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Should a route number that's consistently not signed be removed from the ref tag, or is the ref tag for any designation, signed or unsigned?

asked 19 Jul '10, 04:26

NE2's gravatar image

accept rate: 9%

If this is some official road designation in general use, it should probably appear in the ref tag even if there are no signs. (Although the question then becomes: How do you know about it?) This is only valid for road designations in public use. If this is just some number used internally in say the department responsible for road maintenance, it should not be in the ref tag (but could be in some other tag).

As with any tag it always comes down to: Would the user of this data expect the information to be there? Can it be useful to people?

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answered 19 Jul '10, 08:42

Jochen%20Topf's gravatar image

Jochen Topf
accept rate: 31%

re: the "how would you know about it"; In the UK "C" roads are not numbered on signs, except during roadworks (when you'll get signs like "Exit for C442 closed, Diversion ^") or occasionally they'll be mentioned in the press. They're always available to confirm by speaking with the highways authority for the respective area

(20 Jul '10, 09:28) Rowland

If its an official reference number for that road, then it should be in the ref tag.

Though I think it would be useful to use an additional tag to specify whether or not the ref is signposted anywhere. eg something like signed:ref=no This could also be used for the name tags, eg: signed:name=yes, signed:name:fr=no, signed:alt_name=no etc. It probably could be assumed that signed:name and signed:ref are true if there is a name tag / ref tag present, unless otherwise specified.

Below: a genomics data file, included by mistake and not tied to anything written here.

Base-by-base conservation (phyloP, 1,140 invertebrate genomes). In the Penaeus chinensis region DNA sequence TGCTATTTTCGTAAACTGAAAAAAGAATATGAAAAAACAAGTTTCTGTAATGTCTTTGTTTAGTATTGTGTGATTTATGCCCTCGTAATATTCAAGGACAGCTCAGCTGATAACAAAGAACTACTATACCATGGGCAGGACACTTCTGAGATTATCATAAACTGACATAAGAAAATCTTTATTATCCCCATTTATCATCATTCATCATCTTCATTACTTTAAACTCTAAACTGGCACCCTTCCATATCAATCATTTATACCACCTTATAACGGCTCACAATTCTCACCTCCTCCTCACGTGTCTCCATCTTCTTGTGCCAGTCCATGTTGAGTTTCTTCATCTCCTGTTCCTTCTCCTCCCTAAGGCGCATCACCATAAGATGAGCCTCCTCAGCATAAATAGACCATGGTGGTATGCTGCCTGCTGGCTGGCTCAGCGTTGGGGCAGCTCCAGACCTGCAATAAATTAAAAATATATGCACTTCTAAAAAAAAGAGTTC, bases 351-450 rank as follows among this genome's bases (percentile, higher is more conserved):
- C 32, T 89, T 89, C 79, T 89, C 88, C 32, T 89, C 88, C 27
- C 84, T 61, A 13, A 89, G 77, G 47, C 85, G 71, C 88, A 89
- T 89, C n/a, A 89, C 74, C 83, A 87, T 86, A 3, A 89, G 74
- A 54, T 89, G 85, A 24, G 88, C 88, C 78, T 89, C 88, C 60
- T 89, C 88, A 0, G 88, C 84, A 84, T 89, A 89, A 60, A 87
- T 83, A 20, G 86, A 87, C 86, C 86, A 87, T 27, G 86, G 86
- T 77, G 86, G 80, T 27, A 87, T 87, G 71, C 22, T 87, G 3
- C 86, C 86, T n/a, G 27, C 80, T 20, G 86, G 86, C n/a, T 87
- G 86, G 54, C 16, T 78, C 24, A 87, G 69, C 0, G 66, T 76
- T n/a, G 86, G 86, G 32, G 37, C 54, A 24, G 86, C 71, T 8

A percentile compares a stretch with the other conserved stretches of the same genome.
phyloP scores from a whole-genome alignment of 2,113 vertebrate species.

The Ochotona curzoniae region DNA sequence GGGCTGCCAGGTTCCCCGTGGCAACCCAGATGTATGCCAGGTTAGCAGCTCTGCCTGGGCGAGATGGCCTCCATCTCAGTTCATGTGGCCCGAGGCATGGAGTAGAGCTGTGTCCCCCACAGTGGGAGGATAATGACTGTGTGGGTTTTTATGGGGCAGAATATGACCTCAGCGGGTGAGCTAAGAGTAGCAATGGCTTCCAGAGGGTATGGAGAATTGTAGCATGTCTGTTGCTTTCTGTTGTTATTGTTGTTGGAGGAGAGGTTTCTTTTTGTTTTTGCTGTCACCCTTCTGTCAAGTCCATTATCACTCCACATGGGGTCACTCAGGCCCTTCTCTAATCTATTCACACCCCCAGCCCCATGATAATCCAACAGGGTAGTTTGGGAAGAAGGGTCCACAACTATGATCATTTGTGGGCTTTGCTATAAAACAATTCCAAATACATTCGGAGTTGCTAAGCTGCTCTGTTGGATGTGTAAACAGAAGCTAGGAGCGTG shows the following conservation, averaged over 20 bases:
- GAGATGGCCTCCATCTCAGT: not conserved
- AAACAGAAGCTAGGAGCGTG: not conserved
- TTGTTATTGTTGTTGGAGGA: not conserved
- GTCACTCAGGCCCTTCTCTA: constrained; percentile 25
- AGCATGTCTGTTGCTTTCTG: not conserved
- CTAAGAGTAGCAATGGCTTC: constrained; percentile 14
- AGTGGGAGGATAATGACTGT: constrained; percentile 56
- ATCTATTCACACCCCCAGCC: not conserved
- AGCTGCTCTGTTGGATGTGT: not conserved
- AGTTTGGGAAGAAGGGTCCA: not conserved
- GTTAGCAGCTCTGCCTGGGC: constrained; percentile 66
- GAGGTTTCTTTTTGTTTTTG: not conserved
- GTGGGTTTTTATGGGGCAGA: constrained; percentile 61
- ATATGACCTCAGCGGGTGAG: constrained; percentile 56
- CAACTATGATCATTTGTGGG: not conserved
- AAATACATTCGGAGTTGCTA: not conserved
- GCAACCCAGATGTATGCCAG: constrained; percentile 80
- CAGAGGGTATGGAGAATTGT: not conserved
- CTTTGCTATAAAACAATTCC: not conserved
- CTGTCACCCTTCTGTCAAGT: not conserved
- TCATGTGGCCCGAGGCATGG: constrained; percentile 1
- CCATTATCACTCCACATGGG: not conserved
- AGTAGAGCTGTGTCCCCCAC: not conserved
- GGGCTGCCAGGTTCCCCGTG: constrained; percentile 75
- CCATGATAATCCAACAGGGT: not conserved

This would be useful for routing software, as its not very useful to say "turn left onto foo road", if there isn't any signpost with that name. I think a "signed" tag would be useful, and worth discussing on the tagging list, and proposing / documenting on the wiki etc. Maybe there's a better word than signed, I'm not sure.

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answered 19 Jul '10, 22:34

Vclaw's gravatar image

accept rate: 22%

signed:ref=no doesn't work when some of the refs are signed and some are unsigned.

As an example, in Florida, Interstate 4 (ref=I 4) is also State Road 400, because the Florida Department of Transportation likes having one system (state roads) for internal record-keeping purposes. SR 400 is not displayed anywhere on the road (except on the tiny stamped text labeling bridges, I believe). Commercial maps, both online and paper, often show SR 400 and other such numbers, probably causing confusion among non-locals.

[went over the character limit; continuing in another comment]

(19 Jul '10, 23:53) NE2

There's also a short signed segment of SR 400 east of I-95, where I-4 ends, complete with 'begin 400' (and 'end 400'?) signs where SR 400 becomes unsigned.

Other routes are more complicated; for instance a portion of Main Street in Jacksonville is signed as US 1, US 90, and SR 228, with unsigned designations of SR 5 and SR 10. To the southeast, SR 10 splits from US 90 and becomes signed, with unsigned SR 212 beginning along US 90. Sometimes different FDOT sources disagree on the 'hidden' number, with no way to reconcile them because no signs are present.

(19 Jul '10, 23:54) NE2

So there are two possibilities:

  1. The current tag: ref=I 4, possibly with something like fdot_ref=400 or unsigned_ref=400
  2. ref=I 4; 400

The latter seems less than ideal.

(20 Jul '10, 00:04) NE2

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question asked: 19 Jul '10, 04:26

question was seen: 19,296 times

last updated: 20 Jul '10, 09:28

NOTICE: is no longer in use from 1st March 2024. Please use the OpenStreetMap Community Forum